Tuesday, 2 March 2010

Go Like Hell

I've just finished reading A J Baime's new book - "Go Like Hell", the story of Ford and Ferrari's quest for speed and glory at the Le Mans 24 hour race. And a jolly good read it is too.

A couple of very minor niggles, but the sort of thing that really annoys me - I'll get them off my chest first, then proceed. Why, oh why do Americans increasingly omit the word "of" after the word "couple"? It is plain wrong English. And as I say, it annoys me. So we get "On a couple occasions..." and "A couple laps later..." Oh well, categorise it along with mis-spelling of "minuscule", which has been misspelt so often that the word "miniscule" even now appears in the OED. The other thing that annoyed me was Baime's failure to get the name of John Wyer's book correct - it is "The Certain Sound", of course, not "That Certain Sound".

But having got that out of the way, it is a really good book. As has been written several times, the author presents his story very much as a novelist would, which makes it extremely readable. Sadly this means that much detail is omitted - but I fear that if all the detail were there, the book would not only be impossibly long, but also too complex. Where it succeeds, is in making the reader want to do some more research. I found myself looking up Wyer's opinions in my own copy of "The Certain Sound", checking results and reports in Time and Two Seats, and even watching again "This Time Tomorrow".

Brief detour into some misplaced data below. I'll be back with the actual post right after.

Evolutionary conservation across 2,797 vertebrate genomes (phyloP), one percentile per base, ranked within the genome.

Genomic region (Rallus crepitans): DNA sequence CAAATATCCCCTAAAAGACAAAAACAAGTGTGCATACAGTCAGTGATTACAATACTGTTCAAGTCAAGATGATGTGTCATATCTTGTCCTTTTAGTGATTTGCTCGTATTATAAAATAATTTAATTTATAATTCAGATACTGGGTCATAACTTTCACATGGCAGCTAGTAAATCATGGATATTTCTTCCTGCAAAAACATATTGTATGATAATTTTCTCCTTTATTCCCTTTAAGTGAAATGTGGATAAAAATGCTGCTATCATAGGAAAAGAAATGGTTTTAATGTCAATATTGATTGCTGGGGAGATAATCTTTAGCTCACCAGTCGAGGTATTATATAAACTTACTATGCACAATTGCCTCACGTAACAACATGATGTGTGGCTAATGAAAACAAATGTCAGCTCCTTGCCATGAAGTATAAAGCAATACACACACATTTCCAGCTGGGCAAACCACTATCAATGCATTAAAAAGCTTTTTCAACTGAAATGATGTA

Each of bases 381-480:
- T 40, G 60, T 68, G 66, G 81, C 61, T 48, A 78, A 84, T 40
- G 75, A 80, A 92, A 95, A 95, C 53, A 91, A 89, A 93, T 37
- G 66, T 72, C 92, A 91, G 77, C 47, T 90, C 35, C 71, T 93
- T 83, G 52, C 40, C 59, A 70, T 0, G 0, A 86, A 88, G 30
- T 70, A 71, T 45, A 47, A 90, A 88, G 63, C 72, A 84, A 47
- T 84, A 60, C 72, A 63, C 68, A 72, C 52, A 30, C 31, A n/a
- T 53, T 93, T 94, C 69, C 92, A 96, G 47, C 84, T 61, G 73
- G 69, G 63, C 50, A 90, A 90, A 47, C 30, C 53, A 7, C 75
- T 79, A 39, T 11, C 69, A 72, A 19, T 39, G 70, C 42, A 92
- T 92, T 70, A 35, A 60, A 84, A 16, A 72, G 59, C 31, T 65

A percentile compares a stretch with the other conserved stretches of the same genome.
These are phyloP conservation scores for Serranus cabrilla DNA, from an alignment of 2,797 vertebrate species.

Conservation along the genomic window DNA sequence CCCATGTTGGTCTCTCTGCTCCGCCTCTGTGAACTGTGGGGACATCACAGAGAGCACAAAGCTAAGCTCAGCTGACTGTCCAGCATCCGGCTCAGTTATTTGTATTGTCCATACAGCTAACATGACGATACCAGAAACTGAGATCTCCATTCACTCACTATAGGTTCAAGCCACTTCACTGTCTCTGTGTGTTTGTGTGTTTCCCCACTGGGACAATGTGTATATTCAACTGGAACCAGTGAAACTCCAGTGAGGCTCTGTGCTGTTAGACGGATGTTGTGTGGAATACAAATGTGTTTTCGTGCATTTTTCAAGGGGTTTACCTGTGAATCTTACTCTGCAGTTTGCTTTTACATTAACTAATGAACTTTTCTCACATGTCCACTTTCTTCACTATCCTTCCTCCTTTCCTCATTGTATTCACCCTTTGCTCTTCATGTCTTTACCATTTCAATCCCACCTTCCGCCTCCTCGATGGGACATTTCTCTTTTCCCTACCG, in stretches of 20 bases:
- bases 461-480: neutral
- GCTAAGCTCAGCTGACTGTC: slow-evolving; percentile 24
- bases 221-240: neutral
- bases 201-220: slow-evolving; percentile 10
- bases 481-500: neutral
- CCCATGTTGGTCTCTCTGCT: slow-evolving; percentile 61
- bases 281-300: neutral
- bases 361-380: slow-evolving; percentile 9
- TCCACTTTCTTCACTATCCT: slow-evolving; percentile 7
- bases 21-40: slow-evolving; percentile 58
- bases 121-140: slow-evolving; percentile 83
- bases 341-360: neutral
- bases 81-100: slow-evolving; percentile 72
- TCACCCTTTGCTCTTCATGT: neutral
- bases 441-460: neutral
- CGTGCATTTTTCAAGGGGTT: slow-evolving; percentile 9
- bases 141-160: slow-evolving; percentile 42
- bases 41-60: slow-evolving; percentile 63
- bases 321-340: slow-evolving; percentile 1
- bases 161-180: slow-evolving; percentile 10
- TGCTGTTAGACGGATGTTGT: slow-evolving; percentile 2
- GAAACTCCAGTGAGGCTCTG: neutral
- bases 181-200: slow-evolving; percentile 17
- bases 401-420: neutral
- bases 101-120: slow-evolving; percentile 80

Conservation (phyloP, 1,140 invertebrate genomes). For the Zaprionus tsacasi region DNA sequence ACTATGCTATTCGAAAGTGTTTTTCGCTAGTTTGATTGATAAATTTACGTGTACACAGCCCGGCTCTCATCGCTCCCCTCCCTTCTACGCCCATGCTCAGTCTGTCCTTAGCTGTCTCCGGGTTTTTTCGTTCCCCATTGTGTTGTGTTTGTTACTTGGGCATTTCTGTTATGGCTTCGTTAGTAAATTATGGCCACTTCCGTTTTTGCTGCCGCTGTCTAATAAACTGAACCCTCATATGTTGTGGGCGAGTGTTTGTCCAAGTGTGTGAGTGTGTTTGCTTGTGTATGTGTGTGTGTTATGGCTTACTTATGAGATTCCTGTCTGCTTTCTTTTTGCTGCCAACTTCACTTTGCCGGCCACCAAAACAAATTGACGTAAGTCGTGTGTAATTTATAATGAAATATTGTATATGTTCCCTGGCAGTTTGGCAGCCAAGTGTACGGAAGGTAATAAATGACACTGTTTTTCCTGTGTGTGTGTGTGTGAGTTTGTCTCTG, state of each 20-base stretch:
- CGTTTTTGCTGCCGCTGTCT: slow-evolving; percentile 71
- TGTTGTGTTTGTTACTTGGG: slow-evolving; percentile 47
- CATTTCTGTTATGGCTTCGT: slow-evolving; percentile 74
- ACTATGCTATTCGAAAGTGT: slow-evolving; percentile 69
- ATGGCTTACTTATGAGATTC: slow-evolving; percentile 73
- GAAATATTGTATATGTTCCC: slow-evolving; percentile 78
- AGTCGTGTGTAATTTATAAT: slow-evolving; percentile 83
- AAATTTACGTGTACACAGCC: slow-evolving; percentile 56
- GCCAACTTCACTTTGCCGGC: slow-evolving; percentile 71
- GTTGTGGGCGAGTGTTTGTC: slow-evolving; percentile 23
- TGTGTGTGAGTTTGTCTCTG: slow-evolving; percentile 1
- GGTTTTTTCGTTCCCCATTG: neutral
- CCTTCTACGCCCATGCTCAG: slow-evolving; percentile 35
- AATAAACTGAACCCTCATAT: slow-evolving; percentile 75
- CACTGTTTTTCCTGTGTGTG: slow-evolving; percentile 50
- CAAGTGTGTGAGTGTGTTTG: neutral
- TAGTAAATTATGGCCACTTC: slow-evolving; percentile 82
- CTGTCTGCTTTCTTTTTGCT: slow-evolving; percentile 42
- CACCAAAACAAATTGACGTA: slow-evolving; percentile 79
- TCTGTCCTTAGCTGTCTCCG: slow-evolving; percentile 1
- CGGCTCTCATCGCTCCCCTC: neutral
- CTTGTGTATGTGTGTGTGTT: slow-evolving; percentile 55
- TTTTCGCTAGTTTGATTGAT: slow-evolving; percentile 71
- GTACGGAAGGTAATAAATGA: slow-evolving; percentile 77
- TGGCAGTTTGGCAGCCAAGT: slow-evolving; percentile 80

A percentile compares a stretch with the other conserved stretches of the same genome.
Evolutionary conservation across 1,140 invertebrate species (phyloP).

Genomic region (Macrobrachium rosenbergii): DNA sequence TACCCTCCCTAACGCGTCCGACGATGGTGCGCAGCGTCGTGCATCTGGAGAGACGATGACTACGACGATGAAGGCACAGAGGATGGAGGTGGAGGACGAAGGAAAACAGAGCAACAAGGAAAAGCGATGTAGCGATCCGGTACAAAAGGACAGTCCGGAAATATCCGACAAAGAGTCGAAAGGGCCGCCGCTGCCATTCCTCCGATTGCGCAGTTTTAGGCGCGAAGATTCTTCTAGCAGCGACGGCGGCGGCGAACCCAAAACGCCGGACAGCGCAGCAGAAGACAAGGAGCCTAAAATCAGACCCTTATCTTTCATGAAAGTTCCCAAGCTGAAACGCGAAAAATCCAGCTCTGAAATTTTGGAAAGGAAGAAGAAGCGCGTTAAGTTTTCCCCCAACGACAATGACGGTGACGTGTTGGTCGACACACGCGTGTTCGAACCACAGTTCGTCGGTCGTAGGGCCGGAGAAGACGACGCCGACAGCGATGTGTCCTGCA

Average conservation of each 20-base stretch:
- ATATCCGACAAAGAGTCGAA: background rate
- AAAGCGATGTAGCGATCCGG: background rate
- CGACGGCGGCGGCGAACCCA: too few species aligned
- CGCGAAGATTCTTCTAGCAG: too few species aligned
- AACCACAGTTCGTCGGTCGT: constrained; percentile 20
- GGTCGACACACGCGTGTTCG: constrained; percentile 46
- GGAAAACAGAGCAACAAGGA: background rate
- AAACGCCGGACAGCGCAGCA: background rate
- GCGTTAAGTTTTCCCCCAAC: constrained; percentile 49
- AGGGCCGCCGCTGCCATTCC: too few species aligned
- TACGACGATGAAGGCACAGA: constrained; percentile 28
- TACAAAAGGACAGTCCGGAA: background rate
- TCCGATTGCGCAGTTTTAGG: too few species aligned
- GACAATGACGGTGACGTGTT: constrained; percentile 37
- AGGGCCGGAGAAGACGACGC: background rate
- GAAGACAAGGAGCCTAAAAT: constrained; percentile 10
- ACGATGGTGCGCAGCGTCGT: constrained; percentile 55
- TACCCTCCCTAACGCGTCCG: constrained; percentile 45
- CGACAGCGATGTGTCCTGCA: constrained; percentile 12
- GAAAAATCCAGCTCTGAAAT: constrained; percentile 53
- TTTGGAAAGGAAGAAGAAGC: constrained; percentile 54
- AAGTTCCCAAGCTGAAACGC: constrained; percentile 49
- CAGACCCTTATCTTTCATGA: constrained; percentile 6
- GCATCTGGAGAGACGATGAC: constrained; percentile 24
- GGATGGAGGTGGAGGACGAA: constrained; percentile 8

The story tells more of the Ford side than of the Ferrari, I suppose; but having said that, John Surtees gets more than his fair share of the glory for his efforts for the Italian team, and we get a good insight into his side of the story. Baime basically reduces the number of characters in the story, which enables us to get to know a little better the ones that he does mention.

And Baime has clearly researched his story meticulously - although he has clearly visited Le Mans, I found myself wondering occasionally what qualified him particularly to write the book. Or even what motivated him to do so.

But all in all, an excellent book, and one which might yet inspire me to buy his next, which I understand is in preparation already.

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